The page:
A metalloproteomic analysis of interactions between plasma proteins and zinc: elevated fatty acid levels affect zinc distribution†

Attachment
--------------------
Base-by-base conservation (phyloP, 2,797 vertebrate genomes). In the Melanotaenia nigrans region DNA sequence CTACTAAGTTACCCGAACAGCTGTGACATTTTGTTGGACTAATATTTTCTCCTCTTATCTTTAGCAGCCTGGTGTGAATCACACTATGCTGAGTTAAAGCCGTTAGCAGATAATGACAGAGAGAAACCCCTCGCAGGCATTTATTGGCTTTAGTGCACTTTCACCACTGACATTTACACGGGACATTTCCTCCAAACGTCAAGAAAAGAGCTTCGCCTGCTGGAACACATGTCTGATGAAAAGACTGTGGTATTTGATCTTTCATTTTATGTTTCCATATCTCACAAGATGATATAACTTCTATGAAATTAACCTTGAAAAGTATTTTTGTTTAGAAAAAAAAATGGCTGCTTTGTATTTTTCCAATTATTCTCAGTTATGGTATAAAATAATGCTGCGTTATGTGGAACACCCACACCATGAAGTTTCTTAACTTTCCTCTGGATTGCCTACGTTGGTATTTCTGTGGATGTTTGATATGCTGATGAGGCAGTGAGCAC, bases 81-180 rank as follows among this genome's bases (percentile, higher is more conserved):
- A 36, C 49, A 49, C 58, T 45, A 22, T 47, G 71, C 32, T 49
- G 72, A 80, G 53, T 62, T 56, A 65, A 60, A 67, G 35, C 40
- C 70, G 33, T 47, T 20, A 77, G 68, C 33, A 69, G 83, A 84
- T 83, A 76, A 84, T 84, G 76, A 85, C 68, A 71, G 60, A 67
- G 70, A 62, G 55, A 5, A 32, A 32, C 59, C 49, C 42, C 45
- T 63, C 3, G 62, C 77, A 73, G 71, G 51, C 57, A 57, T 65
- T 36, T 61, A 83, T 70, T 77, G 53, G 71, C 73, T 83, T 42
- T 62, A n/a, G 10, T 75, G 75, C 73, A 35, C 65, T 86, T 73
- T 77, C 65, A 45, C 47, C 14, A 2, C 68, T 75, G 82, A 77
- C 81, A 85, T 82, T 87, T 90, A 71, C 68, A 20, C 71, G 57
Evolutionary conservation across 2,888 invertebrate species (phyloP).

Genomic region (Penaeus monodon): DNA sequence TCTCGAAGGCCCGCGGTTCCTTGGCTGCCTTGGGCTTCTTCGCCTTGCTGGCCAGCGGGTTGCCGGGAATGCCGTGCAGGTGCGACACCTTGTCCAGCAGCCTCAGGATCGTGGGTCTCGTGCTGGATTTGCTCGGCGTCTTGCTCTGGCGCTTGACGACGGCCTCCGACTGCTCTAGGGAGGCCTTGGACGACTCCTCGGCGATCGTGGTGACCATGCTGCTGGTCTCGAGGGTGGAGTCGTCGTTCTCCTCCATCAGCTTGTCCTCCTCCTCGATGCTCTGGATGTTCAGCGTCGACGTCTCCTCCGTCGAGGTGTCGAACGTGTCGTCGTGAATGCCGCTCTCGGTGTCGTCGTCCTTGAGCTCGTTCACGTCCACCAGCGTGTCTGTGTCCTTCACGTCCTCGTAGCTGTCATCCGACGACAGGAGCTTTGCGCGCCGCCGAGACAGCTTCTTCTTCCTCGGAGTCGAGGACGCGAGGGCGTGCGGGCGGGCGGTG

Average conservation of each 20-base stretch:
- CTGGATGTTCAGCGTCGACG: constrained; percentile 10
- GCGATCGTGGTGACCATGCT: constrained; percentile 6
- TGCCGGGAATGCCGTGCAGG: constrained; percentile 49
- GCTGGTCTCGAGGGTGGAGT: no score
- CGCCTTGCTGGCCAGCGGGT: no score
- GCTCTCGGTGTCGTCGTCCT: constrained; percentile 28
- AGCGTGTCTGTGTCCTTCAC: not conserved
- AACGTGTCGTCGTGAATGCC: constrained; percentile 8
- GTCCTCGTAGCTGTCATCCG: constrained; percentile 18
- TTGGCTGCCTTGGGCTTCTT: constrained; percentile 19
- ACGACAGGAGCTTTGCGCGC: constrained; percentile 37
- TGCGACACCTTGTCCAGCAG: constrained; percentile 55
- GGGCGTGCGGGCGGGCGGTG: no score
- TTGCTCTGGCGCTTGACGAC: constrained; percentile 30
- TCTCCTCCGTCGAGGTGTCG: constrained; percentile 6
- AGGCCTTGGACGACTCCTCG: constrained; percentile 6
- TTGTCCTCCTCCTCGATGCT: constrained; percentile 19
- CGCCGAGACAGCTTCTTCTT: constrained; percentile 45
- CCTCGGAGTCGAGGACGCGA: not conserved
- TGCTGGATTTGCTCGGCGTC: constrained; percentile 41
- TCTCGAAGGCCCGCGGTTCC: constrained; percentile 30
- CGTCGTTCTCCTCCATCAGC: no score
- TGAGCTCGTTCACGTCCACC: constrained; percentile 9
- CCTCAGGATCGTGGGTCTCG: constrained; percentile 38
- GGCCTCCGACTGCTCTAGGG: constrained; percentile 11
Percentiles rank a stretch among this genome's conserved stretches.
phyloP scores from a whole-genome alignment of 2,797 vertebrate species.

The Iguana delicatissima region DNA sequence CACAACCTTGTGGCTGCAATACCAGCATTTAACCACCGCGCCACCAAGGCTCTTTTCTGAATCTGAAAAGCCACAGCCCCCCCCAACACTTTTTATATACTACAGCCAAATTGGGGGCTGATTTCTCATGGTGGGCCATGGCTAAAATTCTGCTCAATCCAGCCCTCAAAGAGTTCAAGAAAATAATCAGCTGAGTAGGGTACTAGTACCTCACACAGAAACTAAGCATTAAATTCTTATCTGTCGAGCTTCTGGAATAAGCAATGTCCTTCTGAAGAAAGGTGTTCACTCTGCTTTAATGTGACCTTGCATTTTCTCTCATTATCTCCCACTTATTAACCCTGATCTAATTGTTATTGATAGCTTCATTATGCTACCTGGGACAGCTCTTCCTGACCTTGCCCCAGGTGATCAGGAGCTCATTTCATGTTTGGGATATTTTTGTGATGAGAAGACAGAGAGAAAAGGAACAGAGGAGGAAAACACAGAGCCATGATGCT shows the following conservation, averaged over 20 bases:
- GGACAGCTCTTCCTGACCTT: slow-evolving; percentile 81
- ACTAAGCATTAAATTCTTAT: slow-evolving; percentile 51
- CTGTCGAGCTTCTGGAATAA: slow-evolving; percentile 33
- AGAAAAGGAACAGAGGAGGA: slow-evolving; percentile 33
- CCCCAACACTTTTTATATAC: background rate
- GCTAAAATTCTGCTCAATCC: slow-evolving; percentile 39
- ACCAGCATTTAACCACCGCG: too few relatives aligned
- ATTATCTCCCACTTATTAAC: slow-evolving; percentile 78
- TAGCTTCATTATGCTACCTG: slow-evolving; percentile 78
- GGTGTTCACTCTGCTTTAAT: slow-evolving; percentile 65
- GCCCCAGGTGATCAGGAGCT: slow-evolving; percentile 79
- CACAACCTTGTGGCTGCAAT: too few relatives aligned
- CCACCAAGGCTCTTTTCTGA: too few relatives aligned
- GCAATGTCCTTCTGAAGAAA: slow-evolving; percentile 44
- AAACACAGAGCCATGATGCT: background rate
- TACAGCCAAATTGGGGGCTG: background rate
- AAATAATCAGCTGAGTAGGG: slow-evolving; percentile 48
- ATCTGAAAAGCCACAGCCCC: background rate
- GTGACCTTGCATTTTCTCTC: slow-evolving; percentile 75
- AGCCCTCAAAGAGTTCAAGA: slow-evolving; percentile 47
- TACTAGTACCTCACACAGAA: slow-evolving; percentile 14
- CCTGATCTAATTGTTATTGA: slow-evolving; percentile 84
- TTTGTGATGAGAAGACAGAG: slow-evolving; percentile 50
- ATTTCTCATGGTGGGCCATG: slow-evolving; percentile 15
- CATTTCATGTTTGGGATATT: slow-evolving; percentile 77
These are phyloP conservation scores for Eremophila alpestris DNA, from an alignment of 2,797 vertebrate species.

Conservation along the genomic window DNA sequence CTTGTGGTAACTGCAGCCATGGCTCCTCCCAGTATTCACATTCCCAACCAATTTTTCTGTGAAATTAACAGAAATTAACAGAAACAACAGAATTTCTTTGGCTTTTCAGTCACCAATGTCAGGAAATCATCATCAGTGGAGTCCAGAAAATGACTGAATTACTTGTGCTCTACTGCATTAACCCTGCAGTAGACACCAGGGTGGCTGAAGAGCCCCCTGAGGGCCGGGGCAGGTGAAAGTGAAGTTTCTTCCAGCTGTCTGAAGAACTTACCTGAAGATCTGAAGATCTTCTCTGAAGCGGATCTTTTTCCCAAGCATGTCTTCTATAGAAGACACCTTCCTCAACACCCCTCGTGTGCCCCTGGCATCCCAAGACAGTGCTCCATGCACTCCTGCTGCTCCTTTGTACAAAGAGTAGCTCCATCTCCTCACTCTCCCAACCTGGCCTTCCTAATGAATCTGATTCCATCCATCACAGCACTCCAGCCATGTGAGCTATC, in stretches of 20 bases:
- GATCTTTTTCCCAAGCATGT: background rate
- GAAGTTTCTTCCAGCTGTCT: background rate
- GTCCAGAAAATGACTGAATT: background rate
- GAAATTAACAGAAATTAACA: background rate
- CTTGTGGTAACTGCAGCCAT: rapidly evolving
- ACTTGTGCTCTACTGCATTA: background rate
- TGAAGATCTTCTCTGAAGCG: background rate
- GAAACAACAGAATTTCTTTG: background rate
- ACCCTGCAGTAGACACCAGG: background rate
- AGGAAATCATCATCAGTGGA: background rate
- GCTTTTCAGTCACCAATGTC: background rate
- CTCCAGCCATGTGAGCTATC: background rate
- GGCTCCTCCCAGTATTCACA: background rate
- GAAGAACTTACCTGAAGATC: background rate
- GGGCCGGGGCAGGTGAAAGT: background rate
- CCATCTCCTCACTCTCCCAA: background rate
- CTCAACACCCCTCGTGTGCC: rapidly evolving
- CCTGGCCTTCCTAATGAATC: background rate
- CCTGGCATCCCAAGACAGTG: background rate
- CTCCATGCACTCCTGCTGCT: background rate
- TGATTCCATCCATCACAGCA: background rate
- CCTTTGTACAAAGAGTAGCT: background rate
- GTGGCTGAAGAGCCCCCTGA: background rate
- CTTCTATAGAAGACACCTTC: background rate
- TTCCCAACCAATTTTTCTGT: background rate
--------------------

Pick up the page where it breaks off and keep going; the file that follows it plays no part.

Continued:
Serum albumin is a highly abundant plasma protein associated with the transport of metal ions, pharmaceuticals, fatty acids and a variety of small molecules in the blood. Once thought of as a molecular ‘sponge’, mounting evidence suggests that the albumin-facilitated transport of chemically diverse entities is not independent. One such example is the transport of Zn2+ ions and non-esterified ‘free’ fatty acids (FFAs) by albumin, both of which bind at high affinity sites located in close proximity. Our previous research suggests that their transport in blood plasma is linked via an allosteric mechanism on serum albumin. In direct competition, albumin-bound FFAs significantly decrease the binding capacity of albumin for Zn2+, with one of the predicted consequences being a change in plasma/serum zinc speciation. Using liquid chromatography (LC), ICP-MS and fluorescence assays, our work provides a quantitative assessment of this phenomenon, and finds that in the presence of high FFA concentrations encountered in various physiological conditions, a significant proportion of albumin-bound Zn2+ is re-distributed amongst plasma/serum proteins. Using peptide mass fingerprinting and immunodetection, we identify candidate acceptor proteins for Zn2+ liberated from albumin. These include histidine-rich glycoprotein (HRG), a multifunctional protein associated with the regulation of blood coagulation, and members of the complement system involved in the innate immune response. Our findings highlight how FFA-mediated changes in extracellular metal speciation might contribute to the progression of certain pathological conditions.